It’s just the same with your breasts. It turns out that empty breasts “hurry” and make milk at a rate of about two ounces per hour, while full breasts slow way down and only make milk at a rate of 1/3 of an ounce per hour (and it’s a good thing they slow down production because otherwise we might explode). (Learn more here.) Put another way, empty breasts make six times as much milk in an hour as full breasts do. If your breasts are full, you have to empty them before you can make very much more milk. If healthy women are emptying their breasts regularly, they can have what is for all intents and purposes an unlimited supply (giving them the ability to nurse twins or even triplets).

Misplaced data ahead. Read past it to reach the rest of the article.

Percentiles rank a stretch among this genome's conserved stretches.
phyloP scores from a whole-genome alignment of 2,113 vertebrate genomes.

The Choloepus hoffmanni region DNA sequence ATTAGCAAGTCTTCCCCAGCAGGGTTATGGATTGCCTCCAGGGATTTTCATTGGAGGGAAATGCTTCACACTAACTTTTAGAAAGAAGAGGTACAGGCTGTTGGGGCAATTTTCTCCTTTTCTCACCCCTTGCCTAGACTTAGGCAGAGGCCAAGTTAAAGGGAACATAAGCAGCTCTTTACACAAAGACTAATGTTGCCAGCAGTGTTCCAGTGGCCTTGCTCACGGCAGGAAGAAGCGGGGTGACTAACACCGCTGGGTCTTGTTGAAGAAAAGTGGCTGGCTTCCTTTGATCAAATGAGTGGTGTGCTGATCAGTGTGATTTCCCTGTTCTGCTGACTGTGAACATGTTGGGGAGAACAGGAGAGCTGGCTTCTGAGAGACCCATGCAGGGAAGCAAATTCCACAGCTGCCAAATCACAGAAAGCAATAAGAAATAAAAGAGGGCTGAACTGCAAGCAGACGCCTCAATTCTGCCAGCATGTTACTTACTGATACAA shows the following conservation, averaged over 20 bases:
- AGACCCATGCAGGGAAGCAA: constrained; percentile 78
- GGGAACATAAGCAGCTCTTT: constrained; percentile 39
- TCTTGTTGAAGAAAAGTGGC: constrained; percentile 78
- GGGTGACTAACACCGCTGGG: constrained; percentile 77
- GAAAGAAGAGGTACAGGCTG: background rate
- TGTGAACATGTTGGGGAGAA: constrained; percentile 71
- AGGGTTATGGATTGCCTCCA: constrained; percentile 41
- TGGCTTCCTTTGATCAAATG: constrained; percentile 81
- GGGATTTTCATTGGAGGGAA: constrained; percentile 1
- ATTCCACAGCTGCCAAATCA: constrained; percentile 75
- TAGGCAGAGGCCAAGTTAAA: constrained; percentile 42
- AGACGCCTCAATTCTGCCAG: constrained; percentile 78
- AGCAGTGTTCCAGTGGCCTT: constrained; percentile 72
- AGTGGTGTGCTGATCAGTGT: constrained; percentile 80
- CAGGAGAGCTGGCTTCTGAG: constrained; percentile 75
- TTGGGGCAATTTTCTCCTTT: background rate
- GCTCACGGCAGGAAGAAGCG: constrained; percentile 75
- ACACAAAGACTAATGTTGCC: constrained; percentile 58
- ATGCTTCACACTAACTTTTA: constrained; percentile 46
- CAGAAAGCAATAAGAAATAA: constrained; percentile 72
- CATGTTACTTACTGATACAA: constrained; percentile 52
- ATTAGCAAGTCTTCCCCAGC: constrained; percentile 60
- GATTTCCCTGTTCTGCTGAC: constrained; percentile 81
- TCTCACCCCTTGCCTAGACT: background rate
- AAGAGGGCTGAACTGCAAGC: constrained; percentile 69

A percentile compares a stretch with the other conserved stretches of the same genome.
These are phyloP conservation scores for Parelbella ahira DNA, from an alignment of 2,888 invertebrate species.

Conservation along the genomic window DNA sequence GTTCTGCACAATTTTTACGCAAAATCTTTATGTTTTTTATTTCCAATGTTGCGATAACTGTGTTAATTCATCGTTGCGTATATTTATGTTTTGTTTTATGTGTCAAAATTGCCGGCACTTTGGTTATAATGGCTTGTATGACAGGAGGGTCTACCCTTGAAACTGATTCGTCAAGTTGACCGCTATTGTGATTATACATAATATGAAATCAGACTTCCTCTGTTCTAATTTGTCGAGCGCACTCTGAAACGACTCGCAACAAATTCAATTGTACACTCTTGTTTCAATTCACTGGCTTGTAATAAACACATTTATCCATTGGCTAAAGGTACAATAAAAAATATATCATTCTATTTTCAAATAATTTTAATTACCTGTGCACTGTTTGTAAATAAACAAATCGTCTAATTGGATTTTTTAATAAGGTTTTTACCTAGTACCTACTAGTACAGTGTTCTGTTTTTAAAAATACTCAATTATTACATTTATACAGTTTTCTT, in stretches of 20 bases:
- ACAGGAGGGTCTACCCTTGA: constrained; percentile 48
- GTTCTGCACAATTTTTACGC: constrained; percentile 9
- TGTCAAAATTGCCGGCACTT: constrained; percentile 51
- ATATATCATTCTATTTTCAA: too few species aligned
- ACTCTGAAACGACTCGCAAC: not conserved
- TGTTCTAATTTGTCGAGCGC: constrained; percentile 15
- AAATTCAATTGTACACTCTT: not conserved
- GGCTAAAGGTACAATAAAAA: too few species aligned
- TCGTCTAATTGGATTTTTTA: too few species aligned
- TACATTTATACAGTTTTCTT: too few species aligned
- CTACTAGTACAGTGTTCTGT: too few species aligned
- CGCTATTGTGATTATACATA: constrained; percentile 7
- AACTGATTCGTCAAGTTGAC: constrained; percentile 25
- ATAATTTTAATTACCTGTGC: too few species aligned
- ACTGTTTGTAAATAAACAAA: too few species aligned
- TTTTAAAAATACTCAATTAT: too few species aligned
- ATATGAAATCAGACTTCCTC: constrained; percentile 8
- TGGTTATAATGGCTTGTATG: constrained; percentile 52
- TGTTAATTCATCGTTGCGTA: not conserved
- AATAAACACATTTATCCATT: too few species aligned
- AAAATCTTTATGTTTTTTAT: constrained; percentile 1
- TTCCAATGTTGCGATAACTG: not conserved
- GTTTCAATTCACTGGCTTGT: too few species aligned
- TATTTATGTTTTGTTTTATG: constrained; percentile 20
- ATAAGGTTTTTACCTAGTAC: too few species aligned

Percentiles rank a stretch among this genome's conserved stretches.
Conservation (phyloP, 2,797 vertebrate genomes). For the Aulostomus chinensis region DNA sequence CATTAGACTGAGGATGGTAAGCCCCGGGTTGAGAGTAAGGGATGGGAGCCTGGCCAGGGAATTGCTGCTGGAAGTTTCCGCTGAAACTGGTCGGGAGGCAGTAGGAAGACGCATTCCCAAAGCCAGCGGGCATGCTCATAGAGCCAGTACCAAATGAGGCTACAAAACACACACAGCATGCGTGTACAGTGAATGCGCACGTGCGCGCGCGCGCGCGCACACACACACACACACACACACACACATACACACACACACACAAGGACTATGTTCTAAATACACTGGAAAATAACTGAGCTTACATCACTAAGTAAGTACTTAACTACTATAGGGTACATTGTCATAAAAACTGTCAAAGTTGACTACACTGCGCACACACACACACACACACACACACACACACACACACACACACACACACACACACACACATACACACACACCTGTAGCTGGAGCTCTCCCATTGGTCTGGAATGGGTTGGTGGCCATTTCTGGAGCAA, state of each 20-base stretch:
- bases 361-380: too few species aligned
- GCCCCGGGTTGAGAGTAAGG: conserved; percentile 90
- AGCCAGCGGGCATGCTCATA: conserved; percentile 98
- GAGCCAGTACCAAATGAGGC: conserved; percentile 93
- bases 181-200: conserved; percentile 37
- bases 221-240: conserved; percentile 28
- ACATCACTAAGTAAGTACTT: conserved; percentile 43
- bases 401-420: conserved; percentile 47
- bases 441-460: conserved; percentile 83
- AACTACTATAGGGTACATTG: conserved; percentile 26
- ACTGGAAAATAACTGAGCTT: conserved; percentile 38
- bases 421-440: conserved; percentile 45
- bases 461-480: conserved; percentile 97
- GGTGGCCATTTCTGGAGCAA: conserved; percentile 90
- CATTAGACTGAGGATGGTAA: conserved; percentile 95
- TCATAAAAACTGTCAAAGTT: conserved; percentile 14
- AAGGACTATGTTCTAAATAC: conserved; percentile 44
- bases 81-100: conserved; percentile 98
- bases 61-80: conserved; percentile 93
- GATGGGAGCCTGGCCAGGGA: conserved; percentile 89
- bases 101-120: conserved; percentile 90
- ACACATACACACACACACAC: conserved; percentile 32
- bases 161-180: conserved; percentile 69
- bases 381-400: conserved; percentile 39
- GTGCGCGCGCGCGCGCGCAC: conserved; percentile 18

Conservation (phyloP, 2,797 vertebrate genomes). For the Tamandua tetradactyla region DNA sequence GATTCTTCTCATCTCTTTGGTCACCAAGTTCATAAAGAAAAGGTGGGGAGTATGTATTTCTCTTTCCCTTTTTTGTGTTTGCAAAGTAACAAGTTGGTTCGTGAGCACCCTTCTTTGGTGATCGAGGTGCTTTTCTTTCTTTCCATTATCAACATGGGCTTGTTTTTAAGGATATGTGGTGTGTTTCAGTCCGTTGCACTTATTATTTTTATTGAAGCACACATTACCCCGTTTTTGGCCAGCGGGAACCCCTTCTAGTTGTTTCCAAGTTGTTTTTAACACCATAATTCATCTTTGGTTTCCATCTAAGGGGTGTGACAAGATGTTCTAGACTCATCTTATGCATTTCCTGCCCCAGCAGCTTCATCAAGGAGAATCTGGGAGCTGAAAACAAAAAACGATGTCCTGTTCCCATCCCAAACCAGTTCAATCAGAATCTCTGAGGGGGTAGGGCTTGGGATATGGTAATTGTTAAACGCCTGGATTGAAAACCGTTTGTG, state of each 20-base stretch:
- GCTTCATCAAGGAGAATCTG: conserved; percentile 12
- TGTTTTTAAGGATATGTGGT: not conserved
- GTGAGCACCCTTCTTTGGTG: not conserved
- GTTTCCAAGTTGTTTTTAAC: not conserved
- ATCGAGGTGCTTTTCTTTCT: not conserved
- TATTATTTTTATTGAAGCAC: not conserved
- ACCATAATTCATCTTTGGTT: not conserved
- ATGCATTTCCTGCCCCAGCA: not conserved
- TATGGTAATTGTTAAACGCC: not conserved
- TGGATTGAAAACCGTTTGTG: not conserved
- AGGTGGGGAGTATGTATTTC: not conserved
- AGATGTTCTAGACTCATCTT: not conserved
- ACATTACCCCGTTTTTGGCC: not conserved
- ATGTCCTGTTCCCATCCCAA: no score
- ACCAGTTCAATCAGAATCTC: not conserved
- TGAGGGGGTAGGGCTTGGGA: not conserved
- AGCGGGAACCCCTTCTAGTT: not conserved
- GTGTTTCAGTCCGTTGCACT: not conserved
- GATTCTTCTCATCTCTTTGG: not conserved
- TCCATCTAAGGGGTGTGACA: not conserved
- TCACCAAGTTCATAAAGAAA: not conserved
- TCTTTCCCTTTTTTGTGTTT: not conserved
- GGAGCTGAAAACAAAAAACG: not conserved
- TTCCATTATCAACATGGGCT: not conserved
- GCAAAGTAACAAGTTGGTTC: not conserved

Now, here’s where the storage space comes in. Imagine you’re back in the kitchen at your church party. How many bowls of ice cream are you going to fill before you give up on your friend and quit? It might depend on how much space you have on your counter. If you live in a farm house with acres of counter top spreading out before you, you might fill eight or ten more bowls before you decide to give up. But what if you live in a tiny newlywed apartment with barely enough space between the dish drainer and the coffee maker to cram in more than about two bowls? Are you going to fill ten? Not likely. You’ve got no place to put them.
Breasts are just the same. All women can make plenty of milk for their babies over a 24 hour period, but the amount that the breasts can hold without feeling uncomfortably full and needing to be emptied varies greatly. There is a 300% variation in milk storage capacity (counter top space) among women (Learn more here). We’ve all got a nice freezer, a Costco bag of plastic bowls, and a perfectly functional ice cream scoop, but how many bowls can sit on our counters before we stop filling them is not the same. If we don’t get the milk emptied out of our breasts, production will grind to a halt.